It was more of the same story for casual dining in 2018. While year-over-year sales growth was in the green, increasing 1.1% last year, the results were still a mixed bag. The 26 casual-dining chains among the top 100 largest restaurant brands stayed essentially flat, growing just 0.4%.
Midmarket concepts such as Ruby Tuesday, TGI Fridays and Red Robin continued to struggle, while big players such as Applebee’s and Olive Garden showed some signs of life. But it’s the small, regional chains that put out double-digit growth.
Baton Rouge, La.-based Walk On’s Bistreaux & Bar (No. 294) saw a 56.6% bump in sales in 2018. And Asian concepts Jinya Ramen Bar (No. 435) and Kura Revolving Sushi Bar (No. 485) both grew nearly 40% year over year.
The biggest chain to claim nearly double-digit growth? No. 26 Texas Roadhouse, which saw sales climb 9.8% in 2018. (And the company’s emerging Bubba’s 33 sports bar concept (No. 359) grew 24.1% during the same period.)
And that growth is all coming as Texas Roadhouse bucks the delivery trend. CEO Kent Taylor famously encouraged competitors to “do as much delivery as they can so they can deliver lukewarm food to the people who order it,” on an earnings call in 2017. “We’ll stick to our guns on this,” he said. And the company has done just that, remaining one of the few major casual-dining brands not to work with third-party delivery companies.
As most other chains work to build their off-premise business to suit dine-in-averse consumers, though, there’s a bright spot on the horizon for the casual-dining sector in the form of catering. “Catering remains very low-hanging fruit,” said Steve Joyce, CEO of Dine Brands Global, franchisor of Applebee’s and IHOP, to investors earlier this year. “We haven’t really even scratched the surface of the catering opportunity in both brands, so we just think that’s a big opportunity for us.”
For some chains, the sheer magnitude of the traditional casual-dining menu is complicating catering. That’s a hurdle for BJ’s Restaurants & Brewhouse, CEO Greg Trojan told investors earlier this year. The breadth of the chain’s menu, an advantage for dine-in, becomes a stumbling block when it’s time for mom and dad to place an order to feed the team or for an office manager to order lunch for 20, Trojan said. “We think we have frankly some screaming values in the large party offerings, but I think we haven’t done as good a job yet of communicating those offerings and that value yet, and that’s what we’re working on,” he said.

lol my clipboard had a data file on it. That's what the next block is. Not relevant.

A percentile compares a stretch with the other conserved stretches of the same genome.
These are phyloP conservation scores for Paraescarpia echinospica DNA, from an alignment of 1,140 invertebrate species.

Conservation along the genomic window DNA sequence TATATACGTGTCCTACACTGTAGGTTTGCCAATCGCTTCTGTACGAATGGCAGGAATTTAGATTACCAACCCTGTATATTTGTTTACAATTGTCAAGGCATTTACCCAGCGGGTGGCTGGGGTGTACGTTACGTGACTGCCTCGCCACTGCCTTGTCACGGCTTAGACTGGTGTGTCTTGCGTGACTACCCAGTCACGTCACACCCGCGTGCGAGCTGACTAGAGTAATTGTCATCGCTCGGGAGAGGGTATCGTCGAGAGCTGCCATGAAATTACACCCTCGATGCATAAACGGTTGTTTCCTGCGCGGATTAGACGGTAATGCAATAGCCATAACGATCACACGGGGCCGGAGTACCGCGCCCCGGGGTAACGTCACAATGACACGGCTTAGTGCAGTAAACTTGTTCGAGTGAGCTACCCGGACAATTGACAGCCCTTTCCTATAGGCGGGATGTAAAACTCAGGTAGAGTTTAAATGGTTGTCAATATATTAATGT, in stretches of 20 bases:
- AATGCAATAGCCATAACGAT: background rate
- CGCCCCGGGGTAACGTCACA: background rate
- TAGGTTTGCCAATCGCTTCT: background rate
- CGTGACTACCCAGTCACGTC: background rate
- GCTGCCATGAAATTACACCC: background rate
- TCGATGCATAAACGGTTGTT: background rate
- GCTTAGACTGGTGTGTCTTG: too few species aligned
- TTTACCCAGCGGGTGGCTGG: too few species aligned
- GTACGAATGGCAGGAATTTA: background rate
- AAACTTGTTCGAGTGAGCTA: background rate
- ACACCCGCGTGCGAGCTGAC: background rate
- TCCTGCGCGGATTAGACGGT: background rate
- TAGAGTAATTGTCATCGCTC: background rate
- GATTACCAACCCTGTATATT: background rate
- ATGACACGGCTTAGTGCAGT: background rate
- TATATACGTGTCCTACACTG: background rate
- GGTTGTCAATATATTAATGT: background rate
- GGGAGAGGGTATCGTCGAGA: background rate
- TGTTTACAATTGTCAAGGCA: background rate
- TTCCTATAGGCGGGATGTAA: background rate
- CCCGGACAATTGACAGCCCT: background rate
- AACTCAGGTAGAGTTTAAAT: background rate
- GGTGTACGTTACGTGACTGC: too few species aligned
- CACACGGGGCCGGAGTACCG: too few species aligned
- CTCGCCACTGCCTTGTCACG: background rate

Mixed results for midscale
Midscale chains, largely family-style concepts with a heavy emphasis on breakfast, had a topsy-turvy 2018. The category’s biggest players, including IHOP, Denny’s and Cracker Barrel, averaged 3% sales growth year over year. All of these chains are struggling with high labor costs and the need to capture consumers who’d rather eat pancakes at home than in a restaurant.
Among the bright spots in Technomic’s Top 250? The standout was 295-unit First Watch, where sales rocketed 31.9% above the previous year. Also thriving was 120-unit Black Bear Diner, where sales grew 15.8%
Are expense accounts heating up?
Fine dining remains a small piece of the full-service pie, but it grew modestly (3.3%) in 2018. Growing concepts such as BLT Steak & Prime, Il Mulino, Perry’s Steakhouse & Grille and Mastro’s Restaurants notched double-digit sales growth, managing to navigate a tight labor market and off-premise boom.
But some white-tablecloth stalwarts had trouble weathering the current market. Sullivan’s Steakhouse, which was sold last year by Del Frisco’s Restaurant Group to Romano’s Macaroni Grill, continued to struggle, posting a 17.2% drop in sales and 13.3% decline in units in 2018. The chain made just $56 million, down from the $83 million it earned in 2013.
Source: Technomic Top 500 Chain Restaurant Report